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3.4.6 Research Subject Follow-up and Trial Monitoring

Data Monitoring
Recommendation A data-monitoring plan is required for clinical studies. When deemed appropriate, aggregate updates should be provided at predetermined times or on-demand. Such updates should include adverse event reporting and ongoing statistical analyses if appropriate. Data monitoring personnel and committees should be independent from the research team.

The risk/benefit balance can change over the course of clinical research, as safety and response are observed, recruitment wanes, or as new treatments become available. This is especially true for stem cell-based intervention trials, which are characterized by high uncertainty and rapidly evolving science. The welfare of subjects must be carefully monitored throughout the duration of stem cell-based clinical trials, the study interrupted if the risk/benefit balance becomes favorable or unfavorable, and subjects informed of new information about themselves, the trial, or the intervention that might materially affect their continued participation in a study.

Long-term Follow-up
Recommendation Given the potential for transplanted cellular products to persist indefinitely and depending on the nature of the experimental stem cell-based intervention, subjects should be advised to undergo long-term health monitoring. Long-term follow-up is mandated in some countries, often for the use of gene therapies or xenotransplants. Additional safeguards for ongoing research subject privacy should be provided. Subject withdrawal from the research should be made in an orderly fashion to promote physical and psychological welfare.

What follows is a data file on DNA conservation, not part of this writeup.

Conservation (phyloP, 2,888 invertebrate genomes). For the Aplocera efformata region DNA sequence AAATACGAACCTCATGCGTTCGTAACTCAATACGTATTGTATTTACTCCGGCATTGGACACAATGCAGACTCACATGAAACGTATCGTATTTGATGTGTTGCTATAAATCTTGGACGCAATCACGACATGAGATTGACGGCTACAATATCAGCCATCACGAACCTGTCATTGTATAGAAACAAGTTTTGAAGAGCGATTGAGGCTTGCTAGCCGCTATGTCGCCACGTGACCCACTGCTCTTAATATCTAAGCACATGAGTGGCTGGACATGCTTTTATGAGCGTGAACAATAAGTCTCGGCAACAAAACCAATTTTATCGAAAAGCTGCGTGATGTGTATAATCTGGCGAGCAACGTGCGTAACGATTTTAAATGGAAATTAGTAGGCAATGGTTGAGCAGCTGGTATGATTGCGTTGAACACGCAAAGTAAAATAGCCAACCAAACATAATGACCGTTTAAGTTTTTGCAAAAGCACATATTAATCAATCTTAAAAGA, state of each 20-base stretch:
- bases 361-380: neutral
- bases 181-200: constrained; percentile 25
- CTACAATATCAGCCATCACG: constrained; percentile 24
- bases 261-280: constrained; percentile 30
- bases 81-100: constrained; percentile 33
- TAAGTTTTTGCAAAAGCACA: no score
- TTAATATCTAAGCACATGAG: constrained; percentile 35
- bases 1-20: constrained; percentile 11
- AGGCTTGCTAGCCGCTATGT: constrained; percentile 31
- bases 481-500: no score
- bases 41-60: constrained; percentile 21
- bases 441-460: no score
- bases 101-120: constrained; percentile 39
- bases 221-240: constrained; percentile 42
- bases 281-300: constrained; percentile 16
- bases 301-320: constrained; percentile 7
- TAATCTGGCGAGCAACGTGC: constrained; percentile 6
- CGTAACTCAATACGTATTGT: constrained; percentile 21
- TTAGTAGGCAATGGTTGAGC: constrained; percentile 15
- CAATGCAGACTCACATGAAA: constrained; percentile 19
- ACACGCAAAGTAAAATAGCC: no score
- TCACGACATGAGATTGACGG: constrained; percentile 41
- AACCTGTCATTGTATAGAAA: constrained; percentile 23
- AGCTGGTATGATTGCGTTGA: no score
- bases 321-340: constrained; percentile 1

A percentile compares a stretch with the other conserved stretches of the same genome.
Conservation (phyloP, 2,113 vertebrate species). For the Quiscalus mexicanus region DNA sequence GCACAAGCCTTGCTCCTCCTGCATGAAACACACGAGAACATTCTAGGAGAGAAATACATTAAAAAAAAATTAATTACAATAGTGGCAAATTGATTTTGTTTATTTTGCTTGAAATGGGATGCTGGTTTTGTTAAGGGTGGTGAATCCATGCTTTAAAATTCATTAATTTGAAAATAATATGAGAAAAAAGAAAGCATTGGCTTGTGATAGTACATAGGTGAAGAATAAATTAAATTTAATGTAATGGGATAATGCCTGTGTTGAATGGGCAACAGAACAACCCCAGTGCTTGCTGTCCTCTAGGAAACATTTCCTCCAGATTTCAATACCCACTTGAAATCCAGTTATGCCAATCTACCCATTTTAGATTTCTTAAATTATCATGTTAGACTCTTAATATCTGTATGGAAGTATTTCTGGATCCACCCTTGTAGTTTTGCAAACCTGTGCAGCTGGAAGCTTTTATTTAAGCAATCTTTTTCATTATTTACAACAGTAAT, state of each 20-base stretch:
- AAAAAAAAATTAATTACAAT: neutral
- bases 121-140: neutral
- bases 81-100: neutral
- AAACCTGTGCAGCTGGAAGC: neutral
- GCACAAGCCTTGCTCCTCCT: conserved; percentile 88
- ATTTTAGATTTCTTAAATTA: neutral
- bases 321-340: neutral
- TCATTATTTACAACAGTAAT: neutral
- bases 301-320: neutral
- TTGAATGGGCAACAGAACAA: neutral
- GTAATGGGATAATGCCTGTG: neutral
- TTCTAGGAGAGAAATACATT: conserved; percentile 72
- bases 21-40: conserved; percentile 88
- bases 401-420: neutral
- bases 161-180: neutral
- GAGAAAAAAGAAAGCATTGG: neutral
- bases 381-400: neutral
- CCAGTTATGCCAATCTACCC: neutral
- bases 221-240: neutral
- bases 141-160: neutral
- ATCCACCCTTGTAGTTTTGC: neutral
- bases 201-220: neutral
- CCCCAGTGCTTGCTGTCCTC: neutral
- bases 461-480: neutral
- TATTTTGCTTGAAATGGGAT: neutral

Long-term follow-up provides an opportunity to monitor the emergence of late adverse events and the durability of benefit. Given the practical realities, conducting long-term follow-up may be challenging. Investigators should develop and adopt measures to maintain contact with research subjects. In addition, funding organizations should be encouraged to develop mechanisms for supporting long-term follow-up. Since the length of appropriate follow-up is impossible to specify in the abstract, the decisions about this should be clearly articulated by investigators and reviewed by independent peer-reviewers and oversight bodies. If subjects withdraw from a study after the product has been delivered, investigators should continue long-term follow-up to monitor the emergence of adverse events if subjects concur. 

Recommendation To maximize the opportunities for scientific advance, research subjects or surviving next of kin in stem cell-based intervention studies should be asked for consent to a partial or complete autopsy in the event of death to obtain information about cellular implantation and functional consequences at some point in the trial. Requests for an autopsy must consider cultural and familial sensitivities and be conducted in a respectful and compassionate manner. Researchers should strive to incorporate a budget for autopsies in their trials and develop a mechanism to ensure that these funds remain available over long time horizons.

Though a delicate issue, access to post-mortem material substantially augments the information coming out of trials and enables future product or delivery refinements in the treated condition. Since consent for autopsy is typically obtained from the family members of someone who has died, investigators should facilitate discussion of this issue among subjects and appropriate family members well ahead of any anticipated terminal event.